To be fair, Ward 8’s turnout total was greater this year — 20.69% — with 10,466 votes cast, according to the unofficial results posted on the Elections Board website. The jump may be due to the fact that Ward 8 Council member Trayon White was one of four candidates in the Democratic Party primary vying to become the mayoral nominee. Interestingly, the proportion of in-person differs from the citywide average, with 42.68% casting ballots at vote centers on election day or in the 10-day early voting period.
Still, participation was significantly lower there than in Ward 3, which had a turnout of 43.48% (20,348). That’s troubling; there are fewer eligible registered voters in Ward 3 (46,795) than in Ward 8 (50,588). Meanwhile, many Ward 3 voters chose mail-in balloting; the area had the second-lowest proportion of in-person voting, with 29.16% of eligible voters casting their ballots that way.
“Mail-in voting has changed how campaigns interact with voters,” said Wilson, who remembers those not-too-distant days when voters could expect to meet candidates who commonly showed up at early vote centers or on election day. “They would be able to see our neighbors, and candidates could try to persuade voters.
Now that has disappeared,” continued Wilson. “Civic engagement is very important.”
When white women and Blacks pushed for the right to vote and the ability to exercise that right, they were not moved to action by some mechanical process or the idea of mailing a ballot. They wanted to get into the mix. They wanted their voices heard; they wanted to be involved in government decisions that would impact their daily lives and their futures. Equally important, they wanted to claim their space in the public square with or without a soapbox.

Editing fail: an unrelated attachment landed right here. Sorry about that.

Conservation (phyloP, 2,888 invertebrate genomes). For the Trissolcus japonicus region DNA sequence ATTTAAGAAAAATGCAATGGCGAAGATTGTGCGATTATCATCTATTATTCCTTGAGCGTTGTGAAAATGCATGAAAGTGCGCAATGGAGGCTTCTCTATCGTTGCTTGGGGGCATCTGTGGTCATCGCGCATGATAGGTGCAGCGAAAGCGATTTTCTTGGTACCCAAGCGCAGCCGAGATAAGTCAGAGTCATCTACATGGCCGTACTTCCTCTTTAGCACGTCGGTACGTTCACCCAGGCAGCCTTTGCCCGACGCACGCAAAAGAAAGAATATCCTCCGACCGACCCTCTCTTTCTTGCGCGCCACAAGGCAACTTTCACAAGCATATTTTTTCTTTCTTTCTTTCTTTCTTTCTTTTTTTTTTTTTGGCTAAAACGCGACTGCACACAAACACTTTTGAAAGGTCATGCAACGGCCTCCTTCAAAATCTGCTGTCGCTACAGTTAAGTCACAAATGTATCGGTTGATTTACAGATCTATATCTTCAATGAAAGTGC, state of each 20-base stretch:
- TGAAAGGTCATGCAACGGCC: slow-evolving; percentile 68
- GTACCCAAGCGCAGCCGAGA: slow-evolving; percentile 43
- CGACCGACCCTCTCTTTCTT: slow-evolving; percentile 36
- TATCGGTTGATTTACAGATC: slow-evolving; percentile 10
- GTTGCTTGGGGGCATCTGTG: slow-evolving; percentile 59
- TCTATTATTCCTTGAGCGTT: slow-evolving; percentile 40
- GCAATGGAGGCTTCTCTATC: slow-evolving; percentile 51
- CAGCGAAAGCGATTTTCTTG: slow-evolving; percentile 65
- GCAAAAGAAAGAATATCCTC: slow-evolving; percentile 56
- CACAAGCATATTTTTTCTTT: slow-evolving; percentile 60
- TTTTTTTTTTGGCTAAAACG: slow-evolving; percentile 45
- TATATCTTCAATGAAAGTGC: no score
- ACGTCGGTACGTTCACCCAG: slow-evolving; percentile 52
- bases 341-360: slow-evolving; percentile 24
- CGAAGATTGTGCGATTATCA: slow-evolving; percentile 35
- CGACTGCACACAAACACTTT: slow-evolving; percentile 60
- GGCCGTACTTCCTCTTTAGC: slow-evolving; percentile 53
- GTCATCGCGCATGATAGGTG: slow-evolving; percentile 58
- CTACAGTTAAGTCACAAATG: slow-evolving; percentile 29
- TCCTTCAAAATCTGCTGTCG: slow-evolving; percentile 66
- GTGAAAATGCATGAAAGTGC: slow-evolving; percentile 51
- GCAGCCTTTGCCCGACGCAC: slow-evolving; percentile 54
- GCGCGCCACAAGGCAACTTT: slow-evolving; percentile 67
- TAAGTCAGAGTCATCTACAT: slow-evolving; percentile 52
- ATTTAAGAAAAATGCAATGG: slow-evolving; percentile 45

They were fighting against an invisibility that had been a key feature of their lives. Instituting universal mail balloting risks reviving such invisibility or exacerbating that already experienced by some communities.
“I have never been big on universal mail-in balloting,” said Brizill. “A lot of people feel comfortable and they like the ease of mail balloting. That may be good for a certain segment of the population.” However, she added, “We should have a mixture of all systems, so no one feels disenfranchised.
“When people champion mail-in balloting, they never reference the problems,” continued Brizill, citing the fact that sometimes people have issues receiving their mail, a concern raised frequently by Ward 8 residents. Then there are times people receive and file their ballots but can’t confirm whether the Elections Board has received them. There are also issues related to whether there is an existing voter signature on file.
Brizill also raised some concerns about the security of mail-in ballots and the “potential for mischief,” noting that on Tuesday she witnessed “ballots mostly from drop boxes being dumped into black trash bags” for transport because the pouches that are typically used were not large enough. “I knew that the mail-in ballots on election day were fairly significant,” she told me.
Many of these problems were identified in the 2020 election. They reappeared this year. Perhaps Allen will conduct a rigorous post-primary oversight hearing to ensure improvements for the general election.
That’s wishful thinking on my part. Expecting elected officials to pause universal mail balloting so they can spend more time considering its adverse consequences or how to increase turnout in low-voting communities without keeping them hidden from view is also a fool’s dream.
Wilson has it right: “The loudest voices going into the Wilson Building or organizing email campaigns are those from the more affluent neighborhoods. Politicians pay attention to where the votes are coming from.”
This article was first published in TheDCLine.org